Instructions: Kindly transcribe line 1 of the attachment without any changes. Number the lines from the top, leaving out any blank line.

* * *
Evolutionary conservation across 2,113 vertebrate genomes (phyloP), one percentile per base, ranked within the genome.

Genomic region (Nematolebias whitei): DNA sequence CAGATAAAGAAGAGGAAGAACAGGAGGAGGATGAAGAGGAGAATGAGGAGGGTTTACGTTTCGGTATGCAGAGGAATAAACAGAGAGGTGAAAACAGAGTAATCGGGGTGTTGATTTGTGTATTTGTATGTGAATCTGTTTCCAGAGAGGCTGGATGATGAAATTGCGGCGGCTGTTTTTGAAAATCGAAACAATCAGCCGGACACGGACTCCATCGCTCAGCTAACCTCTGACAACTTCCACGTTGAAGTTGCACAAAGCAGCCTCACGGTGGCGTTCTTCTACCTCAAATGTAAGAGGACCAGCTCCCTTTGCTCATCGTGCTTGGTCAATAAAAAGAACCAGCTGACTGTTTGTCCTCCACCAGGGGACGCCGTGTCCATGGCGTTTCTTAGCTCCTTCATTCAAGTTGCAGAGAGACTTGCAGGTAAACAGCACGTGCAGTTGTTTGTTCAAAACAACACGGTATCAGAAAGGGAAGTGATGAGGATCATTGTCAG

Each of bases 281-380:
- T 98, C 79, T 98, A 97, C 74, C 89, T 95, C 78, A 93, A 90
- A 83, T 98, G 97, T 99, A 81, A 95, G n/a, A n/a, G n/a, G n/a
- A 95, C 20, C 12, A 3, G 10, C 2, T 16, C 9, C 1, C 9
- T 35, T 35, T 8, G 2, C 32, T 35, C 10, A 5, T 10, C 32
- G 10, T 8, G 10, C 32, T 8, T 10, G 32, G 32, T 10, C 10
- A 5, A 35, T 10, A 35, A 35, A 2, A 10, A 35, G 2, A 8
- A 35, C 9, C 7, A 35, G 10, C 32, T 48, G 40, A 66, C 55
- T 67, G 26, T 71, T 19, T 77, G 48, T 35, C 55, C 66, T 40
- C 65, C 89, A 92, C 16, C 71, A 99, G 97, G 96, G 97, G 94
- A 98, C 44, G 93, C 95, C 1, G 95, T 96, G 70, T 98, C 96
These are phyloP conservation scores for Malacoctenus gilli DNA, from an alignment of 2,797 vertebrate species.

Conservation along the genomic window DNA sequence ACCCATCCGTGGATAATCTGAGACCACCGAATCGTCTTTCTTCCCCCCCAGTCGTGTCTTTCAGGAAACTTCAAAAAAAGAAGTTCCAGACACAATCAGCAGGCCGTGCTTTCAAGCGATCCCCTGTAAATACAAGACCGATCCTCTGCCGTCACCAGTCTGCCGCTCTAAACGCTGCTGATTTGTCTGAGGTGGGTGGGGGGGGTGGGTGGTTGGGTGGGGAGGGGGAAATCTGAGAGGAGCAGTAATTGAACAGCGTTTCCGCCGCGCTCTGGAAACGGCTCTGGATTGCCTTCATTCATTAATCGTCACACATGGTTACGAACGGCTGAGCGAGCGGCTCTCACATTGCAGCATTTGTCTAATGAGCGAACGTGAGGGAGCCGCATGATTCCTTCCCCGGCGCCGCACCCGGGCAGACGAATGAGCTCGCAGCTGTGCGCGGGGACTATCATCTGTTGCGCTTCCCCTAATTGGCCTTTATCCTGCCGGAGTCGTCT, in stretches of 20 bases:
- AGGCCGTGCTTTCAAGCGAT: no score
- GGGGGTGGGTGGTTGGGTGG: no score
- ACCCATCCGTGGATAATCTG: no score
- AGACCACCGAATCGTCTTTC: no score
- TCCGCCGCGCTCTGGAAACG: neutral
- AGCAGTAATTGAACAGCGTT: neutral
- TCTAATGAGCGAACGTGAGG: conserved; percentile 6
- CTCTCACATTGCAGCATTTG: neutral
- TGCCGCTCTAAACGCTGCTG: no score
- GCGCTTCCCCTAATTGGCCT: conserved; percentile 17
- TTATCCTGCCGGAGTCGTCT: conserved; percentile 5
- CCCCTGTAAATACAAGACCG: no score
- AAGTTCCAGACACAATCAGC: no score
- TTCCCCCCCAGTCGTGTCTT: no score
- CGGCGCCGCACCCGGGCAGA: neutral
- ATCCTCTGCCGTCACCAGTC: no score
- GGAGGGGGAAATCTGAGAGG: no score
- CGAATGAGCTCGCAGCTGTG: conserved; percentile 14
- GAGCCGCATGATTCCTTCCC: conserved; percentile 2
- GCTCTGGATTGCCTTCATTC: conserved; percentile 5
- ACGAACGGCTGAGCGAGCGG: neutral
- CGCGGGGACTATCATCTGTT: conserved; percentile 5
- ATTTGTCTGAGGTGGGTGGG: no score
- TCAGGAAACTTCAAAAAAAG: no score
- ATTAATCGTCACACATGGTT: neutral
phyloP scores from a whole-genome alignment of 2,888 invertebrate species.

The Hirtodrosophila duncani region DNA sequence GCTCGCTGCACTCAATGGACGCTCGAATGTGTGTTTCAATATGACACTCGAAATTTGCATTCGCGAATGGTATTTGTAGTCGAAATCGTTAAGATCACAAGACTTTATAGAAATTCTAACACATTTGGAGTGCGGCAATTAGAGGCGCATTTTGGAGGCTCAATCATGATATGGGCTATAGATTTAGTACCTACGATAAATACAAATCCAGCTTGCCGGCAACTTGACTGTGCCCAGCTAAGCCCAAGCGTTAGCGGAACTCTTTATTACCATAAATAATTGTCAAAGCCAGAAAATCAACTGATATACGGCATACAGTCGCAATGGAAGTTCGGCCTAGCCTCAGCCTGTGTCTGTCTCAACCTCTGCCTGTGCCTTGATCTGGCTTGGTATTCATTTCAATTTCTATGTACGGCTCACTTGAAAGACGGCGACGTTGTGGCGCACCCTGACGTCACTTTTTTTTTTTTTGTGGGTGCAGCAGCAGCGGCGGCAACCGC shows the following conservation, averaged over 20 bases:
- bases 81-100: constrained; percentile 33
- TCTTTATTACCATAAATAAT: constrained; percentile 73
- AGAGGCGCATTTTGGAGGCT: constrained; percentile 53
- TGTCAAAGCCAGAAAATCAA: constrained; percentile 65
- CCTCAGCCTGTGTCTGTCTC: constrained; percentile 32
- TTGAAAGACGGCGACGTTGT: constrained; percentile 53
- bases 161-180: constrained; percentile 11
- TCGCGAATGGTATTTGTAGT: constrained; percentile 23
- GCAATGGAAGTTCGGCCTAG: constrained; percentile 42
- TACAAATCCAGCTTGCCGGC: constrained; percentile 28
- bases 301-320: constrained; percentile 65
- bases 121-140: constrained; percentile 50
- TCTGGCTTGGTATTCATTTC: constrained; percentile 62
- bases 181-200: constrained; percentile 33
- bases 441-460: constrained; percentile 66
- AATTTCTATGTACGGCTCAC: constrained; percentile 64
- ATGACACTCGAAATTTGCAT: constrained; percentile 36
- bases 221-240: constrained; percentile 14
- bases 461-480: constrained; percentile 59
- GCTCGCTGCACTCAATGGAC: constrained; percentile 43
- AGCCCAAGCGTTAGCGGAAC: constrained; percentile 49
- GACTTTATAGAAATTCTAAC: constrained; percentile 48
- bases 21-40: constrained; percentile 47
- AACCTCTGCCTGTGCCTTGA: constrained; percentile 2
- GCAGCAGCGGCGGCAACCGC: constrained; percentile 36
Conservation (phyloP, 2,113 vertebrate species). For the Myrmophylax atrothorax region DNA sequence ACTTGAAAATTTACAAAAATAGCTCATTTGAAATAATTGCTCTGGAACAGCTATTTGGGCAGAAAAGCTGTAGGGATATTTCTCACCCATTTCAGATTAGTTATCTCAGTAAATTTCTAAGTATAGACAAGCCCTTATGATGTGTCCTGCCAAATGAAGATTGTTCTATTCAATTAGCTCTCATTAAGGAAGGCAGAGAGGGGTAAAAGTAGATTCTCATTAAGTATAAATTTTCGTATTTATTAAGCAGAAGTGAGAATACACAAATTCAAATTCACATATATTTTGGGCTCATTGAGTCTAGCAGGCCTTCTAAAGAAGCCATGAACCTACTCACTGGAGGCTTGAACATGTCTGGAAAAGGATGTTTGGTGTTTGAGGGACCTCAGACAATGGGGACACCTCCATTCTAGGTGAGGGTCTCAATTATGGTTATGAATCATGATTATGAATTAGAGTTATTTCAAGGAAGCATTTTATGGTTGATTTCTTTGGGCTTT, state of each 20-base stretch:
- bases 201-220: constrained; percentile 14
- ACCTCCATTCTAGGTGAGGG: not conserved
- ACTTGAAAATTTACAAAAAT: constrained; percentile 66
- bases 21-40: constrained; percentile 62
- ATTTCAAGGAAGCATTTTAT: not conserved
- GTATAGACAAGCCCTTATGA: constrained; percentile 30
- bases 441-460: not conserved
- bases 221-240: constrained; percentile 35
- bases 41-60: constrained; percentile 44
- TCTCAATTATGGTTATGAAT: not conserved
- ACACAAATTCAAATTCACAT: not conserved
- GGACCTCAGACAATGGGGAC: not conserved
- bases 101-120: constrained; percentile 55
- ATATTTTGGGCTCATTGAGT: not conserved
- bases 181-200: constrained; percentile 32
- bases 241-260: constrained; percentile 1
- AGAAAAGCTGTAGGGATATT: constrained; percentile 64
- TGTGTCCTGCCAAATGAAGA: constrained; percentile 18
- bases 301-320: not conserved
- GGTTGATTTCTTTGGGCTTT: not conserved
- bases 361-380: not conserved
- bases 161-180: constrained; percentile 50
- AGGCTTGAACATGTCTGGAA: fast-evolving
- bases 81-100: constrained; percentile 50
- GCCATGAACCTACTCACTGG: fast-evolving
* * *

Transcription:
Evolutionary conservation across 2,113 vertebrate genomes (phyloP), one percentile per base, ranked within the genome.